by Lisa Kogen, Women’s League Director of Education and Programming
Dear Abby: Since I was a child, I’ve wanted to be a performer. My mother says that since I am not beautiful, I will never make it. To be blunt, with my nose, I’d have to make a career of playing Cyrano …on principle, I want to be who I am, not change to fit someone else’s idea of beauty. But for the sake of my career, should I save up for a nose job? Barbra Streisand.
No, Dear Abby never received such a letter. But it did appear in Dear Columnist: Letters from Jewish Women in the Media, a 1980’s script for the Ramat Zion Sisterhood (Northridge, CA) in which creator Julie Steinschriber offers imaginary letters to Dear Abby and Ann Landers. The letters reflected contemporary women’s issues such as self-image, family relations, professional choices, and personal and health crises.
In its day the script was queen. A sizable percentage of all sisterhood meetings involved these carefully crafted dramatic or oratorial works, highly formalized, peppered with casts, costumes, readings from classical texts, poetry, music, and musical parodies.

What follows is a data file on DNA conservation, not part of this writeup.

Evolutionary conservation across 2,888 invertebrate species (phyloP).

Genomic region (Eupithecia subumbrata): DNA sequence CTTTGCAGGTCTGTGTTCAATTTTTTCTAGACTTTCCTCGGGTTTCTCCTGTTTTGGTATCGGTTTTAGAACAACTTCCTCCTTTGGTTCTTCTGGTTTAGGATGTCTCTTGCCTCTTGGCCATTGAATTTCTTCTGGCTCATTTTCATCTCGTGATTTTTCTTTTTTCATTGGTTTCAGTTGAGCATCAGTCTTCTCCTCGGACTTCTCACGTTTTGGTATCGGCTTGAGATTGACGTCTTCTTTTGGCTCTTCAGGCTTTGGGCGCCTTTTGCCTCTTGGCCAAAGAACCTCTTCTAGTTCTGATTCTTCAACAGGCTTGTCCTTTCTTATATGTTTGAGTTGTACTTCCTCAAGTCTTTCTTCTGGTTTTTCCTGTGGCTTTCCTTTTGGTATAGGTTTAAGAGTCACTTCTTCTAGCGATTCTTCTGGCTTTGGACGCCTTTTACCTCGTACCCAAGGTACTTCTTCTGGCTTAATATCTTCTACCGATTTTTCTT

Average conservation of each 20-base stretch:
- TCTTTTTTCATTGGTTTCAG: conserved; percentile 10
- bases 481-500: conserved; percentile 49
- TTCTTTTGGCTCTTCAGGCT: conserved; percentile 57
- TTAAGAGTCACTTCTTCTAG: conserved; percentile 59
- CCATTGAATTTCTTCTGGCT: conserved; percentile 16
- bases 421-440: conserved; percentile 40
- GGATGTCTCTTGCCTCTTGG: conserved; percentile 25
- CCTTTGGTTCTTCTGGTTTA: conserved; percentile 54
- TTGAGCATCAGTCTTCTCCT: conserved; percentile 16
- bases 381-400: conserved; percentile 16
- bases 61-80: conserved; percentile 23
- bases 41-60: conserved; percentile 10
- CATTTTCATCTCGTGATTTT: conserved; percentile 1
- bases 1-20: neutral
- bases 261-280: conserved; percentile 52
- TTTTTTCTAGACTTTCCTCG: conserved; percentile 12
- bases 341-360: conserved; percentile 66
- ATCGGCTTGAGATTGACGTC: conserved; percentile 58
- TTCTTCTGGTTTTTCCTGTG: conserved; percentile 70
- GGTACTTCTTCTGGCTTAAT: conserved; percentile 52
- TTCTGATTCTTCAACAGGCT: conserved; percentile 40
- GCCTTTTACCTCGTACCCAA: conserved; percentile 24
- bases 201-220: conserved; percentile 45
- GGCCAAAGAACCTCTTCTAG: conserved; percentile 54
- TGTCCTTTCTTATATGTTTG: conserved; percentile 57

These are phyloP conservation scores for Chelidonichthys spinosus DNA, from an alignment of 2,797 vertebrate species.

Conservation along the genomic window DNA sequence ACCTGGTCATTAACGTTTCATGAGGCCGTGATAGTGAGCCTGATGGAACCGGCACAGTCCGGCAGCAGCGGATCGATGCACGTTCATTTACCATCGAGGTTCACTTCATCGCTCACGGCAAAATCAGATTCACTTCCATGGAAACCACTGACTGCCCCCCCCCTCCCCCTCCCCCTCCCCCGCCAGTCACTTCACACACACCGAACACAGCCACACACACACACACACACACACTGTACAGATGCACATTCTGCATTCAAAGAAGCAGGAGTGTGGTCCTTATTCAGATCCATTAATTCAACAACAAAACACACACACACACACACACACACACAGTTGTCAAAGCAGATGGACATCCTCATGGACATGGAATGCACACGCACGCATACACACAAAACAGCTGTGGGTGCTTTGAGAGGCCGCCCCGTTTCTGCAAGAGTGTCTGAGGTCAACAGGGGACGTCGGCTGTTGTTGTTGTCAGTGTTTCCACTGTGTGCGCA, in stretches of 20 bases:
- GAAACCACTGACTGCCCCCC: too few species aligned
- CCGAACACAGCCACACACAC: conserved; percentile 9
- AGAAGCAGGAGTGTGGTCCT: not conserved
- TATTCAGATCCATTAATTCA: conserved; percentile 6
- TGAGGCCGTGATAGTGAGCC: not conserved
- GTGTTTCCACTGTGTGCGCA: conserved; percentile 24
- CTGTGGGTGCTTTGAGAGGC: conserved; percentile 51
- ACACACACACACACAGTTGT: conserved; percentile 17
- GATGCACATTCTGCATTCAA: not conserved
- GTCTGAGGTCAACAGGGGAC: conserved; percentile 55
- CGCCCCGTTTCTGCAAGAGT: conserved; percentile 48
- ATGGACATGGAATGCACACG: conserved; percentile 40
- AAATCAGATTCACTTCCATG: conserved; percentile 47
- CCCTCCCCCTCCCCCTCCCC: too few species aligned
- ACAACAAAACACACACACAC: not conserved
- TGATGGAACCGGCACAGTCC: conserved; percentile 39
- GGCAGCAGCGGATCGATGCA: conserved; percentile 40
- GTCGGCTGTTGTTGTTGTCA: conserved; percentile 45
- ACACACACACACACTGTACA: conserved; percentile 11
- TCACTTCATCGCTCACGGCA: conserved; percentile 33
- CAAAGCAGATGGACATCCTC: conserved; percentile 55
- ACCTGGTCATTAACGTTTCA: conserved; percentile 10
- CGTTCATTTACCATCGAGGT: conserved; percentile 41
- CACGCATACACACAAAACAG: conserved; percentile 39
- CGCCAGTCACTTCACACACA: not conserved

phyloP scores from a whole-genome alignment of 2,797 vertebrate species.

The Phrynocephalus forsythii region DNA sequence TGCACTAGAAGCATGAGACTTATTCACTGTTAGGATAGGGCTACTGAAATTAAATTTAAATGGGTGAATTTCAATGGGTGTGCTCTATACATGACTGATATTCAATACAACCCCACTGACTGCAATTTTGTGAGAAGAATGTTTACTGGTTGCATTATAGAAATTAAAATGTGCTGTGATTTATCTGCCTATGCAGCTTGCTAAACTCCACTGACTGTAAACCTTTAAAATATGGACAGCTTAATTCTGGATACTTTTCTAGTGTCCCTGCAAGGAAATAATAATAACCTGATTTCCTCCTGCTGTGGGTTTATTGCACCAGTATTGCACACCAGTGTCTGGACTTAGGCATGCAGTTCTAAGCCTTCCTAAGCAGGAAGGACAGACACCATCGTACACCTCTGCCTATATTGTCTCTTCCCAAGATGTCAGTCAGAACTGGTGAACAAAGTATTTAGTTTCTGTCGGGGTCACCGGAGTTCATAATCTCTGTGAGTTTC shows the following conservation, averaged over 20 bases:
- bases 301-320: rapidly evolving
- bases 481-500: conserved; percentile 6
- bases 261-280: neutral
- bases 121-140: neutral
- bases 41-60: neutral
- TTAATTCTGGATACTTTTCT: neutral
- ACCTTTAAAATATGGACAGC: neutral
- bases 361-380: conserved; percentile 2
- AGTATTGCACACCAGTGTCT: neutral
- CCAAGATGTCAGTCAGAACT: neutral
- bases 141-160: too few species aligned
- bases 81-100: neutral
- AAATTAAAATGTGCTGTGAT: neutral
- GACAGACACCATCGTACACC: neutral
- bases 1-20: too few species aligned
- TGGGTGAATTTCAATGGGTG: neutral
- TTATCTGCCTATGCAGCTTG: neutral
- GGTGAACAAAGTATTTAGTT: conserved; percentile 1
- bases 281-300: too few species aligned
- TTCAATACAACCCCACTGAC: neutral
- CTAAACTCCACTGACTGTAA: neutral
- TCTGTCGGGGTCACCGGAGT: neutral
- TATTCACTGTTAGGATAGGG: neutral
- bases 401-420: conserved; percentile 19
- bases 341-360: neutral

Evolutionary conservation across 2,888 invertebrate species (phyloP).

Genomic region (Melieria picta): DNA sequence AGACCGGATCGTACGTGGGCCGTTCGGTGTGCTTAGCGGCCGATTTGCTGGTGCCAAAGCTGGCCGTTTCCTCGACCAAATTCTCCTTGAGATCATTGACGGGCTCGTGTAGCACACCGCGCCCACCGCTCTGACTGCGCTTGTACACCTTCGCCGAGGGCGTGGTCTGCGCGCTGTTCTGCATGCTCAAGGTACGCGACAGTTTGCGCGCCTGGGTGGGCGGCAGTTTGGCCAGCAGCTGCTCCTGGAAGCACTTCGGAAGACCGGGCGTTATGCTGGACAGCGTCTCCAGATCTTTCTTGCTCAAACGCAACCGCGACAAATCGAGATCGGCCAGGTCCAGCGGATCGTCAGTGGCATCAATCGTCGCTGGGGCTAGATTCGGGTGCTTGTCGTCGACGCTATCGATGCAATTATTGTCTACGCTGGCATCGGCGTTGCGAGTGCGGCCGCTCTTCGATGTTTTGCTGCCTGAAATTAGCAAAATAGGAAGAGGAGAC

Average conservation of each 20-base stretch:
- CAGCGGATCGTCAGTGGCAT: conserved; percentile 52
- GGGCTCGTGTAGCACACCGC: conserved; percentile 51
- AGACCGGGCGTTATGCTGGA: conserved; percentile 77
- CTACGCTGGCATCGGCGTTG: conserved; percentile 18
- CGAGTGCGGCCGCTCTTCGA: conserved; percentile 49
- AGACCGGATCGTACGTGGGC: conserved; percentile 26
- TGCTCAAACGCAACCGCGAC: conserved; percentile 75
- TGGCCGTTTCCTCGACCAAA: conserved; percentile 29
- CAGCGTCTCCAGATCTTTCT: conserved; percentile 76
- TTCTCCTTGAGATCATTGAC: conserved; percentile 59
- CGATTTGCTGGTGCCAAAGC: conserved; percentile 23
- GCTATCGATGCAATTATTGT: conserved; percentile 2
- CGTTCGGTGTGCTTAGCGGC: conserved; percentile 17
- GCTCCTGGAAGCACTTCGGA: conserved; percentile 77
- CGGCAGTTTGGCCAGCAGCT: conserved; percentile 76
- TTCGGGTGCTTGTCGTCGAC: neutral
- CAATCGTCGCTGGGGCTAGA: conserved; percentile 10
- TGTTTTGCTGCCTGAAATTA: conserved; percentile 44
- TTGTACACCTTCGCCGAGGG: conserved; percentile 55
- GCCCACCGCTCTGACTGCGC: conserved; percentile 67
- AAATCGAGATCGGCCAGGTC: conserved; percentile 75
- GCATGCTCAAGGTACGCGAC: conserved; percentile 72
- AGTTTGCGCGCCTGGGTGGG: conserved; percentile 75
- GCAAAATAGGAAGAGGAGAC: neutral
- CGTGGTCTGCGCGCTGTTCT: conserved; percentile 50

The mid 20th century saw an enormous expansion of Conservative synagogues, and with them, sisterhoods. By the 1960s, the process of Americanization was complete and Jews, in general, had entered the middle class. For the most part, women did not work, but rather devoted themselves to home, family and domestic gentility. The sisterhood offered an important outlet where they could gather with like-minded friends, have fun and aspire to leadership positions.
Sisterhoods provided opportunities for personal growth and artistic expression and were an important locus for Jewish education. And the script became a principle tool for study and even a feminized sermonic model. They were dead serious, value laden and often erudite. Over the years, Women’s League members wrote hundreds of scripts focusing on virtually every area: Bible, Talmud, holiday observance, prayer, halakhah, theology, mitzvot, food, music, Israel, patriotism, family, poetry, human rights, and even terrorism.
Some were short and pithy, with only one or two readers. Others were more ambitious. Always, the intention was to educate, to stimulate and to inspire. The presentations perhaps were meant to simulate an afternoon at the thea ter, only a touch more homegrown and with an unabashedly didactic intention.